The Austronesian peoples, who include the  people of Micronesia, developed oceangoing sailing technologies to migrate across the Pacific Ocean.
The Austronesian peoples, who include the people of Micronesia, developed oceangoing sailing technologies to migrate across the Pacific Ocean.

Micronesian navigation techniques are those navigation skills used for thousands of years by the navigators who voyaged between the thousands of small islands in the western Pacific Ocean in the subregion of Oceania, that is commonly known as Micronesia. These voyagers used wayfinding techniques such as the navigation by the stars, and observations of birds, ocean swells, and wind patterns, and relied on a large body of knowledge from oral tradition.[1][2][3] These navigation techniques continued to be held by Polynesian navigators and navigators from the Santa Cruz Islands.[4] The re-creations of Polynesian voyaging in the late 20th century used traditional stellar navigational methods that had remained in everyday use in the Caroline Islands.

Early voyaging

See also: Austronesian peoples

Based on the current scientific consensus, the Micronesians are considered, by linguistic, archaeological, and human genetic evidence, to be a subset of the sea-migrating Austronesian people, who include the Polynesian people and the Melanesian people. Austronesians were the first people to invent oceangoing sailing technologies (notably double-hulled sailing canoes, outrigger boats, lashed-lug boat building, and the crab claw sail), which enabled their rapid dispersal into the islands of the Indo-Pacific.[5][6][7] From 2000 BCE they assimilated (or were assimilated by) the earlier populations on the islands in their migration pathway.[8][9][10][11][12]

The Mariana Islands were first settled around 1500 to 1400 BCE by migrants departing from the Philippines. This was followed by a second migration from the Caroline Islands during the first millennium CE, and a third migration from Island Southeast Asia (likely the Philippines or eastern Indonesia) by 900 CE.[13][14][15]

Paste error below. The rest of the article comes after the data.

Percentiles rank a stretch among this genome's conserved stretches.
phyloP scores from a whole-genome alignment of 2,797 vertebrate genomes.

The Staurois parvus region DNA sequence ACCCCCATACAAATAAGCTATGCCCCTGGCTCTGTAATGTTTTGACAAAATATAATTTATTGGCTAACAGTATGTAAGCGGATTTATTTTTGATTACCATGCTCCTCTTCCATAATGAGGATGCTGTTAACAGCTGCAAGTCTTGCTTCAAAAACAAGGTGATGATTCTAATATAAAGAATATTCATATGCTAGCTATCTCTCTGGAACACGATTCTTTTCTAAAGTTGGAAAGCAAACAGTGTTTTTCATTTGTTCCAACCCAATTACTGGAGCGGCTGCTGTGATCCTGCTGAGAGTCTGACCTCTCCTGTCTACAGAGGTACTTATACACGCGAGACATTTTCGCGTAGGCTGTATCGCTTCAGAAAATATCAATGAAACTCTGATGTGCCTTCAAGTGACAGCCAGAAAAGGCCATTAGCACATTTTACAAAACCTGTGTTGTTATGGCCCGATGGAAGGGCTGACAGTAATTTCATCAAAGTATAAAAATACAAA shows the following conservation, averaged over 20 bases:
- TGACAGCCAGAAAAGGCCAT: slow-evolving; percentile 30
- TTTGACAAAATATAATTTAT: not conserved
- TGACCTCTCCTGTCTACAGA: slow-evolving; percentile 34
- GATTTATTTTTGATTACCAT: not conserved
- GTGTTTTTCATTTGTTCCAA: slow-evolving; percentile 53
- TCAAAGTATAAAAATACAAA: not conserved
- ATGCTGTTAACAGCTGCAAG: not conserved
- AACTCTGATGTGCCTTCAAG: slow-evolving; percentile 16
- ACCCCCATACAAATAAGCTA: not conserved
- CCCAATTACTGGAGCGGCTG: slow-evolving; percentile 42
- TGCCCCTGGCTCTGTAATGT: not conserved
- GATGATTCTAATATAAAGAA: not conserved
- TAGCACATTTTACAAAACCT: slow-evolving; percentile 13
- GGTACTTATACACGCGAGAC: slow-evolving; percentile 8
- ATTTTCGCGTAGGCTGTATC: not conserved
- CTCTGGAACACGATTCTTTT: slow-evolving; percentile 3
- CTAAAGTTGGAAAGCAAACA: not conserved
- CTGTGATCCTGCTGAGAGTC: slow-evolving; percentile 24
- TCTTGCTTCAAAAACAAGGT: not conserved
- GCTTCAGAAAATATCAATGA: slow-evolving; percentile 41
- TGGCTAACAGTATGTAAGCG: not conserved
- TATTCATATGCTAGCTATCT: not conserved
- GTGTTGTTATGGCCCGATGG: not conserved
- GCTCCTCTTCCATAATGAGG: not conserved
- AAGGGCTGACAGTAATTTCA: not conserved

People from the Caroline Islands had regular contact with the Chamorro people of the Marianas Islands, as well as rarer voyages into the eastern islands of the Philippines.[16]

20th Century navigators

See also: Mau Piailug

Navigator Mau Piailug (1932–2010) of Satawal island
Navigator Mau Piailug (1932–2010) of Satawal island

Mau Piailug was the best-known teacher of traditional, non-instrument wayfinding methods for open-ocean voyaging. He was a master navigator from the Carolinian island of Satawal. He earned the title of master navigator (palu) by the age of eighteen in 1950; which involved the sacred initiation ritual known as Pwo. As he neared middle age, he grew concerned that the practice of navigation in Satawal would disappear as his people became acculturated to Western values. In the hope that the navigational tradition would be preserved for future generations, Mau shared his knowledge with the Polynesian Voyaging Society (PVS). With Mau's help, PVS recreated and tested lost Hawaiian navigational techniques on the Hōkūle‘a, a modern reconstruction of a double-hulled Hawaiian voyaging canoe.[17][18]